The H3ABionet Seminar co-ordinating team on behalf of the H3ABioNet Research Working Group cordially invite you to join us for the January 2017 H3ABioNet seminar under the theme of: “Access to personal genomes”.
Seminar Format: A seminar talk will be provided by a distinguished scientist who is currently an active champion in the areas of open access to genomic data and the challenges therein. The talk will be 40 to 50 minutes long and followed by a 10 to 15-minute of discussion and Q/A.
Seminar Date: Friday 27th January 2017
Seminar time: 1pm UTC / 2pm WAT / 3pm CAT / 4pm EAT
URL to join the seminar: https://mconf.sanren.ac.za/webconf/h3abionet_seminars
The Human Genomic Data Access Bottleneck
Common practice suggests that human-origin genome data should be deposited in public repositories for further reuse. The current system for finding and accessing deposited genome datasets, however, is cumbersome and not scalable, leading to a huge loss of mining opportunities. Here I argue that established public efforts for maintaining and archiving controlled access genome datasets are barely serving their purposes of enabling data re-utilisation; and that in order to address this bottleneck, access protocols and dataset descriptors require better coordination and standardisation.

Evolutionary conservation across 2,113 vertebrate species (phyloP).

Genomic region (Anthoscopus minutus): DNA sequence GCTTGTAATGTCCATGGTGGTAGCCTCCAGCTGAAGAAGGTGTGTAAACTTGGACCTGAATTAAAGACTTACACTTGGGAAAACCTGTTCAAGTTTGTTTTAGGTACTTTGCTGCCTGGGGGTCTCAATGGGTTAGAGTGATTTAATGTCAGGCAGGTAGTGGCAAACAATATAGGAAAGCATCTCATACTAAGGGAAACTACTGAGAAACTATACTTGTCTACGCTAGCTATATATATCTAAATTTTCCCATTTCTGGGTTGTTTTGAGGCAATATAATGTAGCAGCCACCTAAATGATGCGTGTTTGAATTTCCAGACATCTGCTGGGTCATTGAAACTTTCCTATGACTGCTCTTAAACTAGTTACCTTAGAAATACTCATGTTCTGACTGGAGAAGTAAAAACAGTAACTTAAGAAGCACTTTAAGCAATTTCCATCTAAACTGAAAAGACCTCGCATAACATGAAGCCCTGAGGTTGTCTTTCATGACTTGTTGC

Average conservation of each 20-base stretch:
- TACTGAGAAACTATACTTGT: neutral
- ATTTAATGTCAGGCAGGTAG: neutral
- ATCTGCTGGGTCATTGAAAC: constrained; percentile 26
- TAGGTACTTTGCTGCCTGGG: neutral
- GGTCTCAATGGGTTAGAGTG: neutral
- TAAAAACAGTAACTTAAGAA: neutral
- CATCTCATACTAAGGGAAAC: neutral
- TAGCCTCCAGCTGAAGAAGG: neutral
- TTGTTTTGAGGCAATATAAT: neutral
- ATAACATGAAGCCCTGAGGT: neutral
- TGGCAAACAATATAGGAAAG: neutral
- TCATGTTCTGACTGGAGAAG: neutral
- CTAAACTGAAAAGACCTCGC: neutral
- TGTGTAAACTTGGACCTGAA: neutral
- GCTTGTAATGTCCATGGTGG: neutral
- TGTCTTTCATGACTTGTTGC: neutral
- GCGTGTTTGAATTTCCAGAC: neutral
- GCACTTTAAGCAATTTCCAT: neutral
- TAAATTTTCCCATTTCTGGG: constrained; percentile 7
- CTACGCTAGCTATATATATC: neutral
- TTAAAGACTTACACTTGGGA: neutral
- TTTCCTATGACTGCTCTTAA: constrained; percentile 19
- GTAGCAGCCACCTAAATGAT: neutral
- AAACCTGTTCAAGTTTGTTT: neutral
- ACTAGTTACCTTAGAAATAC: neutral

Presenter: Dr Manuel Corpas (Twitter; Blog; Linkedin) is the Scientific Lead at Repositive, a Cambridge start-up company focusing on efficient human genomic data discovery, access and sharing. He is a 2016 fellow of the Software Sustainability Institute and Board of Directors of the International Society for Computational Biology. Previously he was Technical Coordinator of the European Pan-Infrastructure ELIXIR-UK, coordinator of the BioJS open source community and Chair of the Technical Committee for the Global Organisation for Bioinformatics Learning, Education and Training (GOBLET). Manuel holds a Ph.D. in Bioinformatics from the University of Manchester, UK, and did his postdoctoral research in clinical genomics at the Wellcome Trust Sanger Institute, Cambridge, developing the DECIPHER database. He also received an M.Sc. in Bioinformatics from the University of Manchester, and a B.Sc. in Biology from the University of Navarra, Spain. He has over 40 scientific publications.